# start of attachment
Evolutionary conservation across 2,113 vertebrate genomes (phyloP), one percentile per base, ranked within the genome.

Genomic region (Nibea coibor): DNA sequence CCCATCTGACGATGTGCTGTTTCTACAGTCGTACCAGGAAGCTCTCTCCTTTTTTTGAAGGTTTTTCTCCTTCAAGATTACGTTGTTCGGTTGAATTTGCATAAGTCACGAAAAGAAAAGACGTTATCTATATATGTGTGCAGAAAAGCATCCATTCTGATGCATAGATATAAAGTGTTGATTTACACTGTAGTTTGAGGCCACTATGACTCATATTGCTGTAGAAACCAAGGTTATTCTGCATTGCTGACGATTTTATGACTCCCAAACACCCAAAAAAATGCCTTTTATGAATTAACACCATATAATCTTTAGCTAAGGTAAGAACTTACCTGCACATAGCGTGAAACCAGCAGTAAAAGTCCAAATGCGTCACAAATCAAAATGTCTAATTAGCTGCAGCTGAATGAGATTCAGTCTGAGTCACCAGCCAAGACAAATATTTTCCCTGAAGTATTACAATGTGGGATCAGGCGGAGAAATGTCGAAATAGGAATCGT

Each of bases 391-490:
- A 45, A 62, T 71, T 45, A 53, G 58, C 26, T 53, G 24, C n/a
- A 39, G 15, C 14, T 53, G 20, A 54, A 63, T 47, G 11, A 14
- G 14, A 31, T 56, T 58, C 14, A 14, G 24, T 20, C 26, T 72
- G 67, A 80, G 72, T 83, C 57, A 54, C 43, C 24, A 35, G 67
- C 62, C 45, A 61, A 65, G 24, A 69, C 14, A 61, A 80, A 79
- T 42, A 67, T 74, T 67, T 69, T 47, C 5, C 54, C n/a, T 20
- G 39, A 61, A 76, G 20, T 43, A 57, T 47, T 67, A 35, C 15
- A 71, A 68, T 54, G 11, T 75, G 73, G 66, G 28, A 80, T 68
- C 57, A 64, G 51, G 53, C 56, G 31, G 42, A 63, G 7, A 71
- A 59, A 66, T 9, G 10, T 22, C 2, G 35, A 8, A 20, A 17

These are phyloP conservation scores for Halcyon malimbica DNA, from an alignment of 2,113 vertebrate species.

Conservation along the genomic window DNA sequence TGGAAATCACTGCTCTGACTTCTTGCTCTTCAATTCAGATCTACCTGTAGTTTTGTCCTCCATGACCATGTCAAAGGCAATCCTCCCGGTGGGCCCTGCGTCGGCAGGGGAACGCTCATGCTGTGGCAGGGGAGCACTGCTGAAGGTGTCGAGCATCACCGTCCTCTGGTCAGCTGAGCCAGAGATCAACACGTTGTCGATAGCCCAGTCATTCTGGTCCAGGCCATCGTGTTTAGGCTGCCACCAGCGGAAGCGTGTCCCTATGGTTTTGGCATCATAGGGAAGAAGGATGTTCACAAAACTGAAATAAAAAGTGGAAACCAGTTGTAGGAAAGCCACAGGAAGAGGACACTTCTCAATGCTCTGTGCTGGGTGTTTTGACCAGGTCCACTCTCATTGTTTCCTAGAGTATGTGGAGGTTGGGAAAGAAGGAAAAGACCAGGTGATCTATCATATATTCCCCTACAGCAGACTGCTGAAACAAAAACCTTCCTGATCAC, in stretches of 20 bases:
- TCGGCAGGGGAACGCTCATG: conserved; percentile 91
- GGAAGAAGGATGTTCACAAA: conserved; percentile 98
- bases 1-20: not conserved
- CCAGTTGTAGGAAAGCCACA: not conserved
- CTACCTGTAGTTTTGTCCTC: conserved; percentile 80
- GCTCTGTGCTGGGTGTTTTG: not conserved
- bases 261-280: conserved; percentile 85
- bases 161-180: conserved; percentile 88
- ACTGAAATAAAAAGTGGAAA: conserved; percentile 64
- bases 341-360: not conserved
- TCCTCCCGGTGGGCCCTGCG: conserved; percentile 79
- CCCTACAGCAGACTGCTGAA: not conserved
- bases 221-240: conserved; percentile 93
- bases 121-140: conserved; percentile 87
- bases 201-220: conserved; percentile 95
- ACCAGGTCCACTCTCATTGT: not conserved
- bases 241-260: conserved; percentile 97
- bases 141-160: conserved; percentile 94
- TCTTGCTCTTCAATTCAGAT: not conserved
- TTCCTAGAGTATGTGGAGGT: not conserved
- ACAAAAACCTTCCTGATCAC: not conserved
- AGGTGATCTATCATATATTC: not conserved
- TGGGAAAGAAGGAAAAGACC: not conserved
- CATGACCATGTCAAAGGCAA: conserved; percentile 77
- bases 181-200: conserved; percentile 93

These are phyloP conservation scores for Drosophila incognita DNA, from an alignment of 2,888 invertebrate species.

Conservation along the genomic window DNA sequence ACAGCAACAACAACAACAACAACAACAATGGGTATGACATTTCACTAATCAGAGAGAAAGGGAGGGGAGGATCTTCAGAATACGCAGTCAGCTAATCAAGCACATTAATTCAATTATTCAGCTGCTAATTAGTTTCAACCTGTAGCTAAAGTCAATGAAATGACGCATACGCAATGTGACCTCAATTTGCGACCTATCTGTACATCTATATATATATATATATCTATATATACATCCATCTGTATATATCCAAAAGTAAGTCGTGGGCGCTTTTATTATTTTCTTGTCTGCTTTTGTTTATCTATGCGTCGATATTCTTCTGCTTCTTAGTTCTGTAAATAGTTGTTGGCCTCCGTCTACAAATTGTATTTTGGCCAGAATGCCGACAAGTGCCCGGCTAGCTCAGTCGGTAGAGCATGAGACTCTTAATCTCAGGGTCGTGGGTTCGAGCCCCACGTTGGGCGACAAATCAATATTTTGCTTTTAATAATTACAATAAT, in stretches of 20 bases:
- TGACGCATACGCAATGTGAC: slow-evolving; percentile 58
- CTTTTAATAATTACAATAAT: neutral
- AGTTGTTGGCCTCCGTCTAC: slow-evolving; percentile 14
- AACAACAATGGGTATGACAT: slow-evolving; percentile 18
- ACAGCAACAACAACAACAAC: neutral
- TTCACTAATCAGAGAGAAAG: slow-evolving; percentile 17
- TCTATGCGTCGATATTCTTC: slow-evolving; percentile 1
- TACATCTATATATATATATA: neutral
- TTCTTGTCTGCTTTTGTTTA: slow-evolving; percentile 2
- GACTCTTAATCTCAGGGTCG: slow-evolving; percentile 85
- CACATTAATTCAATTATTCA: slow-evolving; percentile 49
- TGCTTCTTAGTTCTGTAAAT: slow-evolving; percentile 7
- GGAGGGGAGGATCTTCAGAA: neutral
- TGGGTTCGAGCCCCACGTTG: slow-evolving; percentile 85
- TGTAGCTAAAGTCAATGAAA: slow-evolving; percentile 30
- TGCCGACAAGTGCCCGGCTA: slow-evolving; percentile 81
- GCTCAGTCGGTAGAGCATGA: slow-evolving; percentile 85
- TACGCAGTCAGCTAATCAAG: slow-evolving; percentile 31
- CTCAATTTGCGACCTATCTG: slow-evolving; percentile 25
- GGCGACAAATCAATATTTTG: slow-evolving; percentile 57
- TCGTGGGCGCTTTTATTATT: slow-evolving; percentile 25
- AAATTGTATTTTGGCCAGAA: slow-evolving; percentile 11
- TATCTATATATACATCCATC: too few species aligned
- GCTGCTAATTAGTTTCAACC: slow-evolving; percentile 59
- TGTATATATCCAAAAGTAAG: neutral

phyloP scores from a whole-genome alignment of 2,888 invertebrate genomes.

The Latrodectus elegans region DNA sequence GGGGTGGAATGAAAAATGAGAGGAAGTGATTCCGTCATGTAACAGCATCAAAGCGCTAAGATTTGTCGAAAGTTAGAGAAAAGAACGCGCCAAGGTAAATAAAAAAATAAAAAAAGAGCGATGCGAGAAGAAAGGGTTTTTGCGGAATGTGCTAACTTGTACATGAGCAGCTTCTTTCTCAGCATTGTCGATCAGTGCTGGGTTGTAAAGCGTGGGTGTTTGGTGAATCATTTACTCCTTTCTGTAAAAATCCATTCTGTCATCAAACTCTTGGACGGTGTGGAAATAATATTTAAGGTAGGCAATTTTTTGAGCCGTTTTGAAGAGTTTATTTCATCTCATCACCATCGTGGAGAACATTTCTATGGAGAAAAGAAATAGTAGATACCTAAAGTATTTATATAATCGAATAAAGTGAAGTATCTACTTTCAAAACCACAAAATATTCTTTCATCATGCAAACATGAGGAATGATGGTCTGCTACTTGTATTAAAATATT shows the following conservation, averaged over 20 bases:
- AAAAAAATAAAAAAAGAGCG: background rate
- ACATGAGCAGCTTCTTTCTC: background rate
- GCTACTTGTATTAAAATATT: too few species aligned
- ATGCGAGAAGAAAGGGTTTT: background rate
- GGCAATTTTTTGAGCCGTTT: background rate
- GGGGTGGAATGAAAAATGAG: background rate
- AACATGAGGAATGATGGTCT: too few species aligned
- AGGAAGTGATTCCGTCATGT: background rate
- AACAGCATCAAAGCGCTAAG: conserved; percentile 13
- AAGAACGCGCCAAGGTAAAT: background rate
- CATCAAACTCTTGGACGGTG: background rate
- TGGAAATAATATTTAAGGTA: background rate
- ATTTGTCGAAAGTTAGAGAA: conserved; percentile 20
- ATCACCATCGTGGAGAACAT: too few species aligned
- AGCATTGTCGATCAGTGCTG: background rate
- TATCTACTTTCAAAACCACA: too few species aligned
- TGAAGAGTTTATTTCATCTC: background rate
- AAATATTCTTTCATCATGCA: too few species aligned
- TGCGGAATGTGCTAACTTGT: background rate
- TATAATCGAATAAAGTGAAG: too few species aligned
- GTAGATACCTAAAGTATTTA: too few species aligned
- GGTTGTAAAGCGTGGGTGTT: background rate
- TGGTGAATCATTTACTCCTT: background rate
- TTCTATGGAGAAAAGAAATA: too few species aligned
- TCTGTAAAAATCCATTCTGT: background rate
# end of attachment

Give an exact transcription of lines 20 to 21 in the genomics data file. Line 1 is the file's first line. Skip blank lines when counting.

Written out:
- CTACCTGTAGTTTTGTCCTC: conserved; percentile 80
- GCTCTGTGCTGGGTGTTTTG: not conserved